By: Hillel Fuld
One of the first and main challenges mobile developers have to overcome is discovery. We have all heard the numbers, 300k iOS apps, 200k Android apps, plus BlackBerry, Symbian, and all other platforms bring the total number of mobile applications to the millions. So given these growing figures, how is a developer supposed to get an app discovered?
Of course, without discovery, developers have a difficult time getting download numbers, which means a difficult time generating revenue, whether from in-app advertising or the pay per download model. I already wrote a few quick tips for developers, but a new solution was just introduced, which provides a very unique angle on the issue of app discovery.
There are various companies trying to address this issue, companies like Appboy, Appsfire, Chomp, and more. Each one brings its own angle, but today, Bump, which is in my opinion, one of the most futuristic mobile apps out there, is jumping into the discovery ring. Bump is a cross platform mobile app (iPhone and Android) that allows users to bump their mobile devices together in order to transfer data.
Originally Bump was used to transfer contacts, but it has since evolved to enable data transfer including photos, music, and more. The Paypal app recently integrated the bump technology as well. The newest update scans your iPhone apps and allows you to share your favorites with your friend by bumping the two phones together. As Jason Kincaid points out, the primary difference between this solution and the others is that this is more personal. You are not sharing your apps with your Twitter followers or Facebook friends, but rather with an individual you are currently with, in person. Of course the down side is that you are sharing it with one person and not many, which means less exposure, but this new feature enables good old fashioned word of mouth to take on a new form, actually sharing the app.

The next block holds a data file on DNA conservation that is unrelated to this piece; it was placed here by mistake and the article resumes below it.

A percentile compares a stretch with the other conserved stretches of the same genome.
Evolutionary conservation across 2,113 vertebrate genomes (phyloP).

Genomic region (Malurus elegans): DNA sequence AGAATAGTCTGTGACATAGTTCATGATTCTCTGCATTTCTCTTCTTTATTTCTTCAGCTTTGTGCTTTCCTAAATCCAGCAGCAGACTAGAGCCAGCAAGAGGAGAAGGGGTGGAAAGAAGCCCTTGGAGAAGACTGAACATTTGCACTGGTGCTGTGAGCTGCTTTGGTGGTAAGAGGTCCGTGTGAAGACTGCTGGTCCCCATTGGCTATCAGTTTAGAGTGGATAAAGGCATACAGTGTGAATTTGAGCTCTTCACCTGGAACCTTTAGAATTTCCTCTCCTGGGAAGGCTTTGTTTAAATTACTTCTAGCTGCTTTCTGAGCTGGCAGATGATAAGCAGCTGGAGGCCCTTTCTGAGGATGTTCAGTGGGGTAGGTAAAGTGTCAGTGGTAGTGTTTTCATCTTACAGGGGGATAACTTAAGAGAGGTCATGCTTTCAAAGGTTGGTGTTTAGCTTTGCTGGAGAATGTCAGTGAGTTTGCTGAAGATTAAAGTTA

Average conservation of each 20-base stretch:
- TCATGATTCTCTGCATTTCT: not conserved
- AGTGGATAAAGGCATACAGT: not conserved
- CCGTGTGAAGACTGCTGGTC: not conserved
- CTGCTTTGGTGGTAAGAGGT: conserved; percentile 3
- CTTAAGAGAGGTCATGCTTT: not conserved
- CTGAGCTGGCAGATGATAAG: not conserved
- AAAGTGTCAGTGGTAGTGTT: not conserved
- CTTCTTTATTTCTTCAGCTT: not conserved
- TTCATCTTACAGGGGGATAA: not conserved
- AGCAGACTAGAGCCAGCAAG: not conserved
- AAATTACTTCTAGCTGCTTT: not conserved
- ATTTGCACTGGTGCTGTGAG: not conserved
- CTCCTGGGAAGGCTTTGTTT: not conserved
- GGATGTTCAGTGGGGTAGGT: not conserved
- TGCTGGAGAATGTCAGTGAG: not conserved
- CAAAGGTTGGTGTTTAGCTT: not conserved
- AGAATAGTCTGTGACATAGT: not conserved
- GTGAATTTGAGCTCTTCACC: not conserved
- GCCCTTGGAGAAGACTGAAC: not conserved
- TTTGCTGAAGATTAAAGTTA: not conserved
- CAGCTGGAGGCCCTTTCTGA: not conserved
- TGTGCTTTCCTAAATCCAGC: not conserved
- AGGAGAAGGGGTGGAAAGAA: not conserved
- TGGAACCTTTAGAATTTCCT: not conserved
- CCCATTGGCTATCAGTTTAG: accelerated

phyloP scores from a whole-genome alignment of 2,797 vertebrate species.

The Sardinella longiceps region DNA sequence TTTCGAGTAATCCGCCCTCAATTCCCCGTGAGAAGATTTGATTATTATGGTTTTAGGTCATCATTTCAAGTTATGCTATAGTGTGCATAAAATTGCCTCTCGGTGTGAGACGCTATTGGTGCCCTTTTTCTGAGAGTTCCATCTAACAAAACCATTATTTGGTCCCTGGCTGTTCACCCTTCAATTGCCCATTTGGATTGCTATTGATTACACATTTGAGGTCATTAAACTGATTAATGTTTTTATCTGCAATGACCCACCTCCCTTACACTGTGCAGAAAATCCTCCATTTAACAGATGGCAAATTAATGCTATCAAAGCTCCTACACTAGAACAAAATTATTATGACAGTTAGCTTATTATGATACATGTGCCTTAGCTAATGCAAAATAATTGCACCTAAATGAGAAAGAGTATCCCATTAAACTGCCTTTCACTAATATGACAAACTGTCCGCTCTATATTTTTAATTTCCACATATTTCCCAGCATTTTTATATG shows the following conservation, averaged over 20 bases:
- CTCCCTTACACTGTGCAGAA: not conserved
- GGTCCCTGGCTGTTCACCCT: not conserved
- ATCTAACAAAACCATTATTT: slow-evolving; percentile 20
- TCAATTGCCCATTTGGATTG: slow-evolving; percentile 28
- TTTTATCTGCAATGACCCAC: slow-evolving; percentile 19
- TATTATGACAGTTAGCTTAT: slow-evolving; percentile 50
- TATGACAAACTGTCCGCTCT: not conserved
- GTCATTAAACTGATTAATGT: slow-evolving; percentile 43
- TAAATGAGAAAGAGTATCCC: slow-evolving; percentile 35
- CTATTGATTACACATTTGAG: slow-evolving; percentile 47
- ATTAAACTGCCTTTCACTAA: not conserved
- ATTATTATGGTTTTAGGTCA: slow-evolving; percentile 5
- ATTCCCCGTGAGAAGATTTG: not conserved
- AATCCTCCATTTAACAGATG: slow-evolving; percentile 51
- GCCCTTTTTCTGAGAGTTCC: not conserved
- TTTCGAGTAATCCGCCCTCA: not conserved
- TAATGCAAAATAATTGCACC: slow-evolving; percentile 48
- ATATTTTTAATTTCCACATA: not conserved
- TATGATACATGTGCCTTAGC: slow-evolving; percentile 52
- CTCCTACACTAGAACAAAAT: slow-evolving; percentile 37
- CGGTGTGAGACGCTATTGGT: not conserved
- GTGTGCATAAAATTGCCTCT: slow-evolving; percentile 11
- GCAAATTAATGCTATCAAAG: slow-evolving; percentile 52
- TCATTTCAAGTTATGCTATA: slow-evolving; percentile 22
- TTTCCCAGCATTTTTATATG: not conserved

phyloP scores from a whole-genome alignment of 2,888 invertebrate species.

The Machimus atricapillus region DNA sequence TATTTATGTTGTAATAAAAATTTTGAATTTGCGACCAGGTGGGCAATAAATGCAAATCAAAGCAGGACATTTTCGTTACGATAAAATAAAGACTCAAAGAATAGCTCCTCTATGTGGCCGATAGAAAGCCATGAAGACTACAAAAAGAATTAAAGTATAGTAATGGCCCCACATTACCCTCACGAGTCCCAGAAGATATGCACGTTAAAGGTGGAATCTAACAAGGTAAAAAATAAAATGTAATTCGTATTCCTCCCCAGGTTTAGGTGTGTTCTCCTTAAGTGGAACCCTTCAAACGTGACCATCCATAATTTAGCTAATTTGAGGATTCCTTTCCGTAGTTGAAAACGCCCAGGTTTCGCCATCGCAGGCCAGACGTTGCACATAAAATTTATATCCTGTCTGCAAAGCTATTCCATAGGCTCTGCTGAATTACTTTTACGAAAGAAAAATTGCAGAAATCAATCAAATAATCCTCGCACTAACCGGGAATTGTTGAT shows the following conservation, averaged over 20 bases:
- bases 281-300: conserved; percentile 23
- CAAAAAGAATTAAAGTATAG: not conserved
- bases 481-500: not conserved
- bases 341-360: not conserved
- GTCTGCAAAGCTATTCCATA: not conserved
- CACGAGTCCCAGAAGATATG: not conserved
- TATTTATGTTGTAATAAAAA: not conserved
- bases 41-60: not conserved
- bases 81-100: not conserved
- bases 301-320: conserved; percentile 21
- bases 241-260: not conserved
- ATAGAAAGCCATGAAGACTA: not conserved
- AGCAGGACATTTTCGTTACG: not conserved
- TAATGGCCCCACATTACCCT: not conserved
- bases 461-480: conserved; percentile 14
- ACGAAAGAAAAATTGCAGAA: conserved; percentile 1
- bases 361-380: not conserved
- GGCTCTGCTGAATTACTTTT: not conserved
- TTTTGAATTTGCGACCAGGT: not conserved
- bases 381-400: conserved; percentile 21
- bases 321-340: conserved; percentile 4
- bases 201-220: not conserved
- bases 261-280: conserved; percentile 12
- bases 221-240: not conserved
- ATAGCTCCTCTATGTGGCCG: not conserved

In terms of the actual technology behind this new feature, Apple does not have a native API for scanning your iPhone’s apps, so Bump bypassed that restriction by scanning the apps that you recently ran on your device (Appsfire founder Ouriel Ohayon pointed out to me that Appsfire scans your apps as well and also enables you to share them over the air). I have over 200 apps on my phone, but the ones I would be interested in sharing are obviously the ones I use most, so Bump’s solution actually makes a lot of sense.
Personally, if there is one app I think Apple or Google should buy, it is Bump. What do you think of this new feature? Will it really help developers spread the word about their apps or is bumping hands together at a conference something a little too strange to go mainstream?
I would love to know your thoughts in the comments or on Twitter.